Number of included patients:
J Pain. 2006 Dec;7(12):937-46.
Oxytrex minimizes physical dependence while providing effective analgesia: a randomized controlled trial in low back pain.
Webster LR, Butera PG, Moran LV, Wu N, Burns LH, Friedmann N.
Lifetree Clinical Research, Salt Lake City, Utah, USA.
dependence or withdrawal is an expected effect of prolonged opioid
therapy. Oxytrex (oxycodone + ultralow-dose naltrexone) is an
investigational drug shown here to minimize physical dependence while
providing strong analgesia with twice-daily dosing. In this
719-patient, double-blind, placebo- and active-controlled Phase III
clinical trial in chronic low back pain, patients were randomized to
receive placebo, oxycodone qid, or oxytrex qid or bid. Each oxytrex
tablet contains 1 microg naltrexone; oxytrex bid and qid treatments
provide 2 and 4 microg naltrexone/day, respectively. Following a
washout, patients with pain >or=5 on a 0-10 scale were
dose-escalated weekly from 10 up to 80 mg/day until reaching adequate
pain relief (<or=2) or a tolerable level of side effects. Following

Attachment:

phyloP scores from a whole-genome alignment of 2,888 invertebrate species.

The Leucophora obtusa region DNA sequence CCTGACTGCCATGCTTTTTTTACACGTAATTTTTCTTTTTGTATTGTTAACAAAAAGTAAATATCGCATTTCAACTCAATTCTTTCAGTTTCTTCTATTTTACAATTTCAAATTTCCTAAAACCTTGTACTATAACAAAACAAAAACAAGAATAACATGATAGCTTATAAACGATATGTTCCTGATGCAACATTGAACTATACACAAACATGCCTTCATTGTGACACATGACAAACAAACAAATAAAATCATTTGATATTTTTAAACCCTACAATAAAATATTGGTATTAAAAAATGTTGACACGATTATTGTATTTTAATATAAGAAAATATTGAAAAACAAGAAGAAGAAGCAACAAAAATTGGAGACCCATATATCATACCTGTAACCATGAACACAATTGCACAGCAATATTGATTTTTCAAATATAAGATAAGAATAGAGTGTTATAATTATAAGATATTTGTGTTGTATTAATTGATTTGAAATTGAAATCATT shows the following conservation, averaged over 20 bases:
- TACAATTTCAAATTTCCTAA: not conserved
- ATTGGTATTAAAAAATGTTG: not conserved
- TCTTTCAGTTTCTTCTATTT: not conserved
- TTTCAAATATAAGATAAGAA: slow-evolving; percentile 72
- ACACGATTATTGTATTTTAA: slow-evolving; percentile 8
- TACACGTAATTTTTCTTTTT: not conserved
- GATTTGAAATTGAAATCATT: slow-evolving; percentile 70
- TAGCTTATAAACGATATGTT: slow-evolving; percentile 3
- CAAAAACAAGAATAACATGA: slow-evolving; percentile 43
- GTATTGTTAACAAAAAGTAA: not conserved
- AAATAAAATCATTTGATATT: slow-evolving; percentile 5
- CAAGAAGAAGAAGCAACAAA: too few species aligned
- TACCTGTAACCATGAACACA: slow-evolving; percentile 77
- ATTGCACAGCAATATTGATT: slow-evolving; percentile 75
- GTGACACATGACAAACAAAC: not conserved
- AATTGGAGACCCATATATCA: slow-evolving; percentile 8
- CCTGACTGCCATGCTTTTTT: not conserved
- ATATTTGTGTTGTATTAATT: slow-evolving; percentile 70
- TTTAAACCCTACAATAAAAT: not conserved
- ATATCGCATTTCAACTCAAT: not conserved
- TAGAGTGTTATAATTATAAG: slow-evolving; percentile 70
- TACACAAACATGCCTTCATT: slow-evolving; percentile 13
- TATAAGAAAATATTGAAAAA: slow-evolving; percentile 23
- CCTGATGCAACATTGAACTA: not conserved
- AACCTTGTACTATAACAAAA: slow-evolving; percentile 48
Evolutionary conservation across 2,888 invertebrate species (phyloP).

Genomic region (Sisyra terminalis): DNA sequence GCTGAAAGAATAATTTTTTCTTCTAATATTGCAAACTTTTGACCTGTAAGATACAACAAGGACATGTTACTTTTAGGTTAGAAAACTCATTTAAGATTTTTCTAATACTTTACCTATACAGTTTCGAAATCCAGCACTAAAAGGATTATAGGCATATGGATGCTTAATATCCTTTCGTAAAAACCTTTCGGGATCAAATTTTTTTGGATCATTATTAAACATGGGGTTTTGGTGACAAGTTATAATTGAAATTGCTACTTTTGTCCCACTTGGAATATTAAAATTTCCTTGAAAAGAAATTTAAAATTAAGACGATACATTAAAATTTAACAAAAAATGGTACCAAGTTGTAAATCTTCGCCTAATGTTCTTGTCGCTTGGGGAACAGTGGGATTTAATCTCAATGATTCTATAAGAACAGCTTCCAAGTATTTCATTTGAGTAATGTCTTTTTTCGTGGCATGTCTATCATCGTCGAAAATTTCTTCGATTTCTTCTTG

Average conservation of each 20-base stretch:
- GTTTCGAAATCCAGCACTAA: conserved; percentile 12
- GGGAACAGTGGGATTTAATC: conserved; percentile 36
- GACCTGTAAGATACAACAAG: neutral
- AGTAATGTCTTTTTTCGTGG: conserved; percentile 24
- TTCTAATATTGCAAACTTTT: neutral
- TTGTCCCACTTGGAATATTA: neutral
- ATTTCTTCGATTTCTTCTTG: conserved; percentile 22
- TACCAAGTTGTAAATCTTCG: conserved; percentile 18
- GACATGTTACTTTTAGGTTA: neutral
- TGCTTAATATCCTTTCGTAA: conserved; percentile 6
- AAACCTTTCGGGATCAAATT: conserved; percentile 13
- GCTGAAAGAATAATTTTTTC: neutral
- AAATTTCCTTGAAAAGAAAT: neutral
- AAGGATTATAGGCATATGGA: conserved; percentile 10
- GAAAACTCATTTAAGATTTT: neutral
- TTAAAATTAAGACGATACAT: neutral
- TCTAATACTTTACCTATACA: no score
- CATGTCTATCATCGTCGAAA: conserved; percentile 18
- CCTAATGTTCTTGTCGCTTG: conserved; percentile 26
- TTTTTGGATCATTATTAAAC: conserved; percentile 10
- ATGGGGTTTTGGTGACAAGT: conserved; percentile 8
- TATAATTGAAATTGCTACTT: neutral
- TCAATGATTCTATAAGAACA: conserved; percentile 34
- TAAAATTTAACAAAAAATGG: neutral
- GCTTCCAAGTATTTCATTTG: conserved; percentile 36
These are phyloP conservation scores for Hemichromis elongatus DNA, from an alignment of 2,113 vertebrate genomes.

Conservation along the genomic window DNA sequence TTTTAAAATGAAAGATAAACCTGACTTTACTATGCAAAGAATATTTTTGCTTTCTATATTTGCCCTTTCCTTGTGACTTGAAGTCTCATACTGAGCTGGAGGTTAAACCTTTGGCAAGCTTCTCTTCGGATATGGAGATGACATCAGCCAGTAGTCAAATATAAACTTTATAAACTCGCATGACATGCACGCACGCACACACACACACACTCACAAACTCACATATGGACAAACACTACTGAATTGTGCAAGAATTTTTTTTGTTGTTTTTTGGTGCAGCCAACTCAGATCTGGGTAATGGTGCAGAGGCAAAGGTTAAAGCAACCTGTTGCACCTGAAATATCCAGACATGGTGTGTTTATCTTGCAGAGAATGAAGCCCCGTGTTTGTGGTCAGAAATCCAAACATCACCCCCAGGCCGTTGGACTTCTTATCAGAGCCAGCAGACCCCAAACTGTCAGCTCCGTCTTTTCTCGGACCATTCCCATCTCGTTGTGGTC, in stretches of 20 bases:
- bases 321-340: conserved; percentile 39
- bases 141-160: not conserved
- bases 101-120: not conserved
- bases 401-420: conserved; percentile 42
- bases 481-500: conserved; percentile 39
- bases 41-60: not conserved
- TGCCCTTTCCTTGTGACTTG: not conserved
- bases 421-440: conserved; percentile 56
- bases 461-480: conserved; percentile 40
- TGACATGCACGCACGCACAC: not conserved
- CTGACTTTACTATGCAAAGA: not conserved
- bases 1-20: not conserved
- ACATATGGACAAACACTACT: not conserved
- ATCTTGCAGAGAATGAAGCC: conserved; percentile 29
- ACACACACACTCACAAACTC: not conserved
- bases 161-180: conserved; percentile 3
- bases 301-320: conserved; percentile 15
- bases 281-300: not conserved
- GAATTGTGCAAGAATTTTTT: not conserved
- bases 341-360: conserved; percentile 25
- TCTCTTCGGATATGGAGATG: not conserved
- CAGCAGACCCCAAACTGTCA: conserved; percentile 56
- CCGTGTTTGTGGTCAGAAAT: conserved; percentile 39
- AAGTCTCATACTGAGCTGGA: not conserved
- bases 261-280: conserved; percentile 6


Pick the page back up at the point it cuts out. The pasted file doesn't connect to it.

titration, the dose was fixed for 12 weeks. Active treatment groups
attained comparable analgesia despite significantly lower drug use (P =
.03) by oxytrex patients. Patients taking oxytrex bid reported 55% less
physical dependence than patients on oxycodone (P = .01) by the Short
Opiate Withdrawal Scale 24 h after treatment cessation. Oxytrex bid
patients also reported decreased moderate-to-severe constipation (by
44%, P = .01), somnolence (by 33%, P = .03), and pruritus (by 51%, P
< .001). This is the first large well controlled study to show
strong analgesia with minimal withdrawal symptoms and better safety
compared with oxycodone. PERSPECTIVE: Previous clinical data have shown
ultralow-dose naltrexone enhances and prolongs oxycodone analgesia, and
preclinical data also show a suppression of opioid tolerance and
dependence. A cellular mechanism of action has been demonstrated to be
the prevention of aberrant G protein signaling by mu opioid receptors
caused by chronic opioid administration.